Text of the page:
About 5 million people worldwide were infected last year, bringing to 45 million the number living with the virus despite measures designed to prevent AIDS from spreading, said Shigeru Omi, WHO director for the Western Pacific region.

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Job exposure to pesticide may raise cancer risk

Lung CancerNov 29 05

Daily on-the-job exposure to the pesticide diazinon appears to increase the risk of lung cancer and possibly other cancers, according to new findings from the US government-sponsored Agricultural Health Study, a project begun in 1993 to investigate the health effects of pesticides on farm families in Iowa and North Carolina.

By December 2002, 301 of 4,961 men with occupational exposure to diazinon had developed lung cancer compared with 968 of 18,145 with no occupational exposure to diazinon.

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Nerve stimulation may relieve fecal incontinence

SurgeryNov 29 05

Sacral nerve stimulation appears to be an effective treatment for fecal incontinence, the leakage of feces from the bowel, and the benefit is apparently not due to a “placebo effect,” according to the results of a study conducted by French researchers.

This is the first study to examine “the effectiveness of sacral nerve stimulation in a significant number of fecally incontinent patients,” lead author Dr. Anne-Marie Leroi, from Hopital Charles Nicolle in Rouen, and colleagues note.

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Feverfew extract can reduce migraine frequency

MigraineNov 29 05

A stable extract of the popular herbal remedy feverfew, called MIG-99, appears to be particularly effective in preventing migraine, German researchers report in the current issue of Cephalagia.

“Feverfew in the form of MIG-99 is an effective and safe prophylactic treatment of frequent migraine attacks,” said lead investigator Dr. Hans-Christoph Diener.

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Wrist splint can help rheumatoid arthritis patients

ArthritisNov 29 05

Using a wrist splint can improve performance of some daily activities in patients with rheumatoid arthritis, according to Canadian researchers, but for some tasks splints can be a hindrance.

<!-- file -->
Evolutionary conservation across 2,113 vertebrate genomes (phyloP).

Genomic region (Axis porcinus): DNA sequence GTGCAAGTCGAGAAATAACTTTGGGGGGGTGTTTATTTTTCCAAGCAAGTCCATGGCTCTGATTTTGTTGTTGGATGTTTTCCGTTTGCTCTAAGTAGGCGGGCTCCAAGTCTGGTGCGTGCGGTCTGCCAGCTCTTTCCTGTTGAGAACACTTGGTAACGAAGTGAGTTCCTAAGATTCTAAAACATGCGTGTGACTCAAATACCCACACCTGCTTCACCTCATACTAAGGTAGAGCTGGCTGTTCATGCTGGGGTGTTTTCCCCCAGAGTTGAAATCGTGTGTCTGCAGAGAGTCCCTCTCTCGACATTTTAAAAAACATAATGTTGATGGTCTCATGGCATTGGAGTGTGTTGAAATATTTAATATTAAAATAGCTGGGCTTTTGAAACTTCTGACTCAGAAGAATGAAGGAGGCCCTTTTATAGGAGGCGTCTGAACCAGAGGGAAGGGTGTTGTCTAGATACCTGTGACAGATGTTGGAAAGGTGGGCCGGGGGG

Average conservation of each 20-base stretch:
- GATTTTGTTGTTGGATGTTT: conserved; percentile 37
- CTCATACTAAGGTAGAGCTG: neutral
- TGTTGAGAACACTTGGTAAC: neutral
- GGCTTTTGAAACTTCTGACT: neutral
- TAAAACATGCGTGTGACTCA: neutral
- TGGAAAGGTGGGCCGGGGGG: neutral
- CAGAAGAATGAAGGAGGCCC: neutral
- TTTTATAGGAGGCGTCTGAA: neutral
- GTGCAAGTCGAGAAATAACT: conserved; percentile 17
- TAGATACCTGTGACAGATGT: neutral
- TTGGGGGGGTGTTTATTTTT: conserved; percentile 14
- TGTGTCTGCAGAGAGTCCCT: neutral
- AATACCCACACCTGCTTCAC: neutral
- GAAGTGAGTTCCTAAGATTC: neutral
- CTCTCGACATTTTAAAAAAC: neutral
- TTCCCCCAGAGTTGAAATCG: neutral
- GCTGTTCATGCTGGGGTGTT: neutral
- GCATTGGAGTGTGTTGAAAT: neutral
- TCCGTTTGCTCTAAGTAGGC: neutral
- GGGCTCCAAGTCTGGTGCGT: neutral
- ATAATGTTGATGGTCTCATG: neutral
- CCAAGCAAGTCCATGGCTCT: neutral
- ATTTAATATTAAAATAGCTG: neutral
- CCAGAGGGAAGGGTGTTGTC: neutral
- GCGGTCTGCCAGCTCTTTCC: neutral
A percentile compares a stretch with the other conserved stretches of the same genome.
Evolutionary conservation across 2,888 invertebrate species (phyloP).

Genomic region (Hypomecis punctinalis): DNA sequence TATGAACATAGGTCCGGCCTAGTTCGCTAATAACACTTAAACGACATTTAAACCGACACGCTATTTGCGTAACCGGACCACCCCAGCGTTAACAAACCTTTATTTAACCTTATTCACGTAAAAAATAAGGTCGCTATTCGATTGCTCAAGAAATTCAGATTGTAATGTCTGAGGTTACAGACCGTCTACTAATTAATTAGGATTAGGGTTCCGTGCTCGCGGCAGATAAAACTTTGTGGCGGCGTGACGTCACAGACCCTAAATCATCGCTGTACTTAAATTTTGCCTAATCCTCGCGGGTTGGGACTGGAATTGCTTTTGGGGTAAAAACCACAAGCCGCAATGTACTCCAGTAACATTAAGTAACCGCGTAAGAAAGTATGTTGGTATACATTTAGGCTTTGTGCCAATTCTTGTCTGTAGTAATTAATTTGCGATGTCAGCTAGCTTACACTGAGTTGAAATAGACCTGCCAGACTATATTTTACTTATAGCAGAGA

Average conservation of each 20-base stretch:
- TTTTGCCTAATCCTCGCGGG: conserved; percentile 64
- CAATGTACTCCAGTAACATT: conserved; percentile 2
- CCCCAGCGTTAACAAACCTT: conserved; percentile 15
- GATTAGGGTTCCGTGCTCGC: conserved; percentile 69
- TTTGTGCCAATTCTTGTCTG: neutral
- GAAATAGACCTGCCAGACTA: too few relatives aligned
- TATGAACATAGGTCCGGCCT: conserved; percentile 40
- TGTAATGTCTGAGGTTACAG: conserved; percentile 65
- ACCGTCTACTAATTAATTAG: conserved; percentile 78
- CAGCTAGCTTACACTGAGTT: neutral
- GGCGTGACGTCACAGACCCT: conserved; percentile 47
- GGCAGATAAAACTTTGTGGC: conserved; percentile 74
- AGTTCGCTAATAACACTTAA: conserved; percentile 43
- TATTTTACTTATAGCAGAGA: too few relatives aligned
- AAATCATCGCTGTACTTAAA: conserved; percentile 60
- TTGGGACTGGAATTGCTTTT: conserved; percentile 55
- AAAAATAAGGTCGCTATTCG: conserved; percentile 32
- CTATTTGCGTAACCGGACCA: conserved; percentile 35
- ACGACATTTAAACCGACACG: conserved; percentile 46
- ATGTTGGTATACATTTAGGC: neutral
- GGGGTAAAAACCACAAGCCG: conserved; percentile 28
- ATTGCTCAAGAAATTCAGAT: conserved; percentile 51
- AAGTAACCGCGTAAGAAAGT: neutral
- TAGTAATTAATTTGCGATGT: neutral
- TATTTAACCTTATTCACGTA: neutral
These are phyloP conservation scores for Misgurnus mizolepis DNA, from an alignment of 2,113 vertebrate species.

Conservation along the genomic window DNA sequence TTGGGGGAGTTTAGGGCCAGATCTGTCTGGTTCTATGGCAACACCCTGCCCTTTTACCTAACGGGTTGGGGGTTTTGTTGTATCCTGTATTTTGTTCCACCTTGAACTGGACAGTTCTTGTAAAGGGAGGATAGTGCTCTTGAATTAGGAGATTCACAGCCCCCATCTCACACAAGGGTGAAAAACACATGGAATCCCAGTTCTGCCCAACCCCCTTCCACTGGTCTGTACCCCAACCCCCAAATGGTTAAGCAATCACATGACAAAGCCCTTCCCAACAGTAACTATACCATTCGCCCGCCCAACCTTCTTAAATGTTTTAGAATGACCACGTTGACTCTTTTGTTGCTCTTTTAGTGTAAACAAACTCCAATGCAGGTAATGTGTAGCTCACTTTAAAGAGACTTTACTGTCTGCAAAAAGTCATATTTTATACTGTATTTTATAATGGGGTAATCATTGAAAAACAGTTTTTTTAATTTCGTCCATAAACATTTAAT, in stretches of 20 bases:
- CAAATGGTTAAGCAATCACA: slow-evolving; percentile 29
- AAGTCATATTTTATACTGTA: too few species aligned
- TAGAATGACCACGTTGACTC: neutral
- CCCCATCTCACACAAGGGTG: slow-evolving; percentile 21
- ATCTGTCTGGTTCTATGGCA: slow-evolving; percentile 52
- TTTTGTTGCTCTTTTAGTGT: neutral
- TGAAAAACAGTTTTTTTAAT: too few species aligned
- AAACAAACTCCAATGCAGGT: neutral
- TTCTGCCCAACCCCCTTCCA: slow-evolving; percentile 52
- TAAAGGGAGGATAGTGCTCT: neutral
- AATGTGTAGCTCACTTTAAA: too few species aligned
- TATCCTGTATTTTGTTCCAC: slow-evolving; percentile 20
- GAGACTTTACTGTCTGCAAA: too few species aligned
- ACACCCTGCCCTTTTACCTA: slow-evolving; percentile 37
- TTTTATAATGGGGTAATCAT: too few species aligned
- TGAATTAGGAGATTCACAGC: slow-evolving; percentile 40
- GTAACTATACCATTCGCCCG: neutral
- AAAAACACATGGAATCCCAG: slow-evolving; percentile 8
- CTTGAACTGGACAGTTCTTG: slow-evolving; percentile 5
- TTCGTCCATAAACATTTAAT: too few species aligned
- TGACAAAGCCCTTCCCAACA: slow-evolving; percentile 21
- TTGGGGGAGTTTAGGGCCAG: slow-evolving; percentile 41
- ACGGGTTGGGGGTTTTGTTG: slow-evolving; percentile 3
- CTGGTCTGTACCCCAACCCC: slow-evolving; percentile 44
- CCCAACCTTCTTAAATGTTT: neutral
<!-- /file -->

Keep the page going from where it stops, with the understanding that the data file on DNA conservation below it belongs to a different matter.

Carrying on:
In a study published in The Journal of Rheumatology, the researchers examined the influence of wearing a wrist splint on performance of daily activities in 30 rheumatoid arthritis patients with wrist involvement. The subjects were an average of 57 years old and had rheumatoid arthritis for about 9 years.

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Chronic stress induces rapid occlusion of angioplasty

StressNov 29 05

Chronic stress can induce rapid blocking of arteries after a balloon angioplasty procedure, according to research performed in animal studies at Georgetown University Medical Center. Blocked coronary arteries after angioplasty affect 41 percent of patients who undergo the procedure and can lead to death.

But the Georgetown scientists also demonstrated that this stress-induced atherosclerosis could be prevented by blocking a certain neuropeptide in blood vessels. They say the results, published in the American Heart Association journal Arteriosclerosis, Thrombosis and Vascular Biology, may someday lead to targeted therapy for individuals at risk for the condition.

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Stenting of the carotid artery significantly improves cognitive speed

StrokeNov 29 05

Stenting of the carotid artery significantly improves cognitive speed and may improve memory function in some patients, according to research presented at the annual meeting of the Radiological Society of North America (RSNA).

“To my knowledge this is the first study combining neuropsychological testing and perfusion imaging that screens for silent ischemic stroke events that can occur during stenting,” said Iris Q. Grunwald, M.D., consultant at Saarland University Clinic in Homburg, Germany.

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Completion of the genetic sequencing of the 1918 influenza A virus

FluNov 29 05

An article by Robert Belshe, M.D., of Saint Louis University School of Medicine in the New England Journal of Medicine reviews recent “spectacular achievements of contemporary molecular biology” that hold great importance as the world prepares for a possible flu pandemic.

These achievements, including a recent genetic sequencing and recreation of the virus from the 1918 flu pandemic, “may enable us to track viruses years before they develop the capacity to replicate with high efficiency in humans,” Belshe writes.